- After a huge year for video games, GameStop reported its Q4 and fiscal 2020 earnings on Tuesday.
- The company missed estimates, with $5 billion in revenue and a $215 million loss for the year.
- GameStop has struggled over the past few years as consumers increasingly turn to digital storefronts.
- Visit the Business section of Insider for more stories.
Ailing video game retailer GameStop reported its fourth-quarter 2020 earnings on Tuesday afternoon, which also included the company's fiscal year results ending February 1, 2021.
The company's report came in shy of analyst expectations for the year, with $5 billion in revenue — a decrease from the previous fiscal year revenue of $6.4 billion dollars. For the fourth quarter, GameStop similarly missed expectations, with $2.1 billion in revenue.
The company lost $215 million in the 12 months ending February 1, 2021.
Here are the key numbers to watch from GameStop's Q4/FY 2020 earnings:
- Q4 2020 revenue: $2.1 billion. Analysts were expecting $2.2 billion.
- FY 2020 revenue: $5.08 billion. Analysts were expecting $5.27 billion.
Despite the massive impact of the pandemic on video game sales in 2020, GameStop failed to reach analyst expectations.
"Our emphasis in 2021 will be on improving our E-Commerce and customer experience, increasing our speed of delivery, providing superior customer service and expanding our catalogue," GameStop CEO George Sherman said in a press release.
The company previously highlighted supply constraints with new game consoles from Sony's PlayStation and Microsoft's Xbox as a mitigating factor.
GameStop stores "experienced unprecedented demand for recently launched gaming consoles," the company said in January. "While consumer demand far outpaced constrained supply," the statement said, "these products will drive sales well into 2021 as console availability from our suppliers improves later in the year." Sony has said it expects to have a more steady supply of its wildly popular PlayStation 5 console by some time in the fall.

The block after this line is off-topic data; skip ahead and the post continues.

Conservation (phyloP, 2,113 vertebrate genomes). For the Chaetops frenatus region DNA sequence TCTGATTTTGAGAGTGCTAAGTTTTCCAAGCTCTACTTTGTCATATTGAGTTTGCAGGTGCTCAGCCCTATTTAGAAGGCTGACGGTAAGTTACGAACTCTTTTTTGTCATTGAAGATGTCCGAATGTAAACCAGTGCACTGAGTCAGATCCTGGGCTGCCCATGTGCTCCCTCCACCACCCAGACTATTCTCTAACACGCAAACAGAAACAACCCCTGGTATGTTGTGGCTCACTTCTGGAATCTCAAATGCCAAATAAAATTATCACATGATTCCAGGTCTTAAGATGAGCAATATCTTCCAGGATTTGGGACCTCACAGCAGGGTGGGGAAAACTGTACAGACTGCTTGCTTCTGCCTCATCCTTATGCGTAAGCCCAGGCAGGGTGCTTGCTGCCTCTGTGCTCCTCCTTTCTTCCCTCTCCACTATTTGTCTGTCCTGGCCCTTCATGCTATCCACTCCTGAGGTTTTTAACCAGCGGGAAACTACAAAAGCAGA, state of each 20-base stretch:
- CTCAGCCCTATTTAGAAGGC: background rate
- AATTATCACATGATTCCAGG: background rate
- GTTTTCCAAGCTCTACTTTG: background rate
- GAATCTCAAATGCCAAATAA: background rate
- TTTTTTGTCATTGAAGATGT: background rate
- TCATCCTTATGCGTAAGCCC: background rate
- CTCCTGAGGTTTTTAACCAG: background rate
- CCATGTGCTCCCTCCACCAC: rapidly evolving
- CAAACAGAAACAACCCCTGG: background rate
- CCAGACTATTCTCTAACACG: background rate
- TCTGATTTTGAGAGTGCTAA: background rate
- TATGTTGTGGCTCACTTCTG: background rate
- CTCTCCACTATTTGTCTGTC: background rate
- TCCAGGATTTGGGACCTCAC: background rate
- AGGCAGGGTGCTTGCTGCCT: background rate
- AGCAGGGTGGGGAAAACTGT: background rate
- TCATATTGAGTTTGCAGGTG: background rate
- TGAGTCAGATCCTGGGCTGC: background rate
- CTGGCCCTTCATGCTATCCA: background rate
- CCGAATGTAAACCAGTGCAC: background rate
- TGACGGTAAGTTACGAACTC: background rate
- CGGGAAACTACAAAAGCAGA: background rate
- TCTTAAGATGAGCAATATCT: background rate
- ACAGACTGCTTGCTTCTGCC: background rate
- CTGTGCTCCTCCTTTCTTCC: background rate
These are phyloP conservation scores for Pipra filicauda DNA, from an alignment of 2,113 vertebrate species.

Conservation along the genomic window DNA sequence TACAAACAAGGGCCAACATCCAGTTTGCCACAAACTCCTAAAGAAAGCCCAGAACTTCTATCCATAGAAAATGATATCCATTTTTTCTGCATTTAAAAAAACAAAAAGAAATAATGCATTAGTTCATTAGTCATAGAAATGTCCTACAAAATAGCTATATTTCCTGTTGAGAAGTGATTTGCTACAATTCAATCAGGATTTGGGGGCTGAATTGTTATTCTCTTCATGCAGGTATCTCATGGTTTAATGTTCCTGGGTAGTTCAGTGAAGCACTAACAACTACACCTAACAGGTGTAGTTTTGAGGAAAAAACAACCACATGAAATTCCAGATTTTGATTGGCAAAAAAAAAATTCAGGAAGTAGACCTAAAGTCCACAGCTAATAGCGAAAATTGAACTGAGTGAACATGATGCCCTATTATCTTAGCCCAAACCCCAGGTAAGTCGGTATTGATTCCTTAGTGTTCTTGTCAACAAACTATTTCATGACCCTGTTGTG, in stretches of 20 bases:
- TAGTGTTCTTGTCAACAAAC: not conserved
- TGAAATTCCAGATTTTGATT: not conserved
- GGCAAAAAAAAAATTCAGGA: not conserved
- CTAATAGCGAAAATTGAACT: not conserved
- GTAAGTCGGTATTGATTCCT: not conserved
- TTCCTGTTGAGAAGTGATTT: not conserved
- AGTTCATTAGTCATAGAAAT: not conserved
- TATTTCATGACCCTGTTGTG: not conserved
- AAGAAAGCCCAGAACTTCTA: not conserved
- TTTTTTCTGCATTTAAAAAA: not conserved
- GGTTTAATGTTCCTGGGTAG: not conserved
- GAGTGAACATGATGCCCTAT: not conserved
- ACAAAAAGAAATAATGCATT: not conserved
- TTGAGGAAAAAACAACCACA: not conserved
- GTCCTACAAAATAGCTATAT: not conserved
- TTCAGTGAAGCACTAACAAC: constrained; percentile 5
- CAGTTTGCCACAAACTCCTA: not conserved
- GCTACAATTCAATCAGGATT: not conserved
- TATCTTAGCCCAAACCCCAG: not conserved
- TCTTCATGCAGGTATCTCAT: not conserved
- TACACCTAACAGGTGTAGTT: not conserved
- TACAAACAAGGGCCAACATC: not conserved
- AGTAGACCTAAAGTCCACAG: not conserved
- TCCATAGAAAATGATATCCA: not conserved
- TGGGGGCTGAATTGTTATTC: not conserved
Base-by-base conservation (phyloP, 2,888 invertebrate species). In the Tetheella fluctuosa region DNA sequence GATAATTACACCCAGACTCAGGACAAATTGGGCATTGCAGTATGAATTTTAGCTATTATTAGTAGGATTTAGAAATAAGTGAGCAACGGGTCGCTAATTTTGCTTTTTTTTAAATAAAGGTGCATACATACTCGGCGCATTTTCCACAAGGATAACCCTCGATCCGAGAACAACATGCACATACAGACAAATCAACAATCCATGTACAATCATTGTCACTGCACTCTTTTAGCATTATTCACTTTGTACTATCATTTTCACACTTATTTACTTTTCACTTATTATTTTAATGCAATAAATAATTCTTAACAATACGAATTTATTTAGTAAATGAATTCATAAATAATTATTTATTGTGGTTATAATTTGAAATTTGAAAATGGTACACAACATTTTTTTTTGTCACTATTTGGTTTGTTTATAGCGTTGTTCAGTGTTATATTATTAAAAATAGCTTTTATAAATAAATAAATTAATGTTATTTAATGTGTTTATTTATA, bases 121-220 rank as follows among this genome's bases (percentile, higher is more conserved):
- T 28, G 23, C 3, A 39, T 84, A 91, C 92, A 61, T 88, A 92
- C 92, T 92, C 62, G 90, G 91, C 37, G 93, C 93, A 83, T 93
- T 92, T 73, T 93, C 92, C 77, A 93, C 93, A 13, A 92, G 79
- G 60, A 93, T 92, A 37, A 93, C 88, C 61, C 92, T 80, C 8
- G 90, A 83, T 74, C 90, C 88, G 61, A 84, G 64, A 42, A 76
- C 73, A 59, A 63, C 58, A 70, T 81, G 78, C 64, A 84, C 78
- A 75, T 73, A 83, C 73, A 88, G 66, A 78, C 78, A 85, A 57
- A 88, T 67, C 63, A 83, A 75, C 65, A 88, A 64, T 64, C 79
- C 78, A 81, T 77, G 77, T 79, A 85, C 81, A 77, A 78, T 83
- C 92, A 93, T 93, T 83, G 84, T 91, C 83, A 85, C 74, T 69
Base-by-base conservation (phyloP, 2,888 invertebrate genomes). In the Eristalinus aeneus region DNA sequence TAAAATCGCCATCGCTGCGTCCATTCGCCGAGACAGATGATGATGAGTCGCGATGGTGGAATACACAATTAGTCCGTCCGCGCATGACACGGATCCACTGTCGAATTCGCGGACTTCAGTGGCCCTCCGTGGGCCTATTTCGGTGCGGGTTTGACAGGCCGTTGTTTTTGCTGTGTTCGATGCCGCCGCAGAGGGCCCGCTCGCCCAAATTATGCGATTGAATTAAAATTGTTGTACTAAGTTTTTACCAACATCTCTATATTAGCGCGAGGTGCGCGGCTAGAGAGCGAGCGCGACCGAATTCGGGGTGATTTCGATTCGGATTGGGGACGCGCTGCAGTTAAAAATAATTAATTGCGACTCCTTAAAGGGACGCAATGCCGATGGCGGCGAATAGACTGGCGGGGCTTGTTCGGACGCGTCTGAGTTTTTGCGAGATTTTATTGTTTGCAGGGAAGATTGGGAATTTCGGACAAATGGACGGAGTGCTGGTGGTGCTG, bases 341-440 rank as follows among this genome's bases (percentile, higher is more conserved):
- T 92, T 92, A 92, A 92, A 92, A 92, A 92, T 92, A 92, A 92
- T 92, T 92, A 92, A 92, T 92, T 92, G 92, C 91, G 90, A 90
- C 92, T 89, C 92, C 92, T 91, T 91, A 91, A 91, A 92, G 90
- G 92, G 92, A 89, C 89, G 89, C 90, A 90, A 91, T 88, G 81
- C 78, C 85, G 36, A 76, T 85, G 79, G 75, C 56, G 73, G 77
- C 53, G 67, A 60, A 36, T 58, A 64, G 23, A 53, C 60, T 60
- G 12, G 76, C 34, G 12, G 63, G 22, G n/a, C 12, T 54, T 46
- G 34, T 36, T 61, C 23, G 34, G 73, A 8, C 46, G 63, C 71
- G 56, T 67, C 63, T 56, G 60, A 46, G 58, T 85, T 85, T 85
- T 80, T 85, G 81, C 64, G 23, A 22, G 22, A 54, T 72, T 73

GameStop's ongoing "transformation"
Before becoming a "meme stock," GameStop was at the early stages of a "transformation" led by activist investor, board member, and Chewy cofounder Ryan Cohen. Cohen's investment firm, RC Ventures, owns 12.9% of GameStop — making Cohen the second-largest single shareholder.
The company announced in early January that Cohen and two of his former Chewy lieutenants would become new members of the board. Pending a vote in June, the trio will make up one-third of the board's membership.
Soon after Cohen joined the board, major c-suite changes began as part of the "transformation."
Amazon vet Matt Francis was hired on as the CTO in early February. A former Amazon Web Services engineering lead, he's tasked with, "overseeing e-commerce and technology functions" for GameStop.
Then, in late February, CFO Jim Bell was suddenly forced out of his role at the company. The board of directors "lost faith" in Bell, according to a person familiar with the decision who spoke with Insider. This morning, ahead of the earnings release, another executive departed the company. And on Tuesday afternoon, another former Amazon exec was added to the company's c-suite: Jenna Owens, who previously worked for Amazon and Google.
Included in the release announcing Owens' appointment were two other executive hires: Zulily's former Vice President of Supply Chain Technology, Ken Suzuki, is joining GameStop as vice president of Supply Chain Systems. Neda Pacifico will become the company's vice president of e-commerce, the same title she held at Cohen's former company, Chewy,
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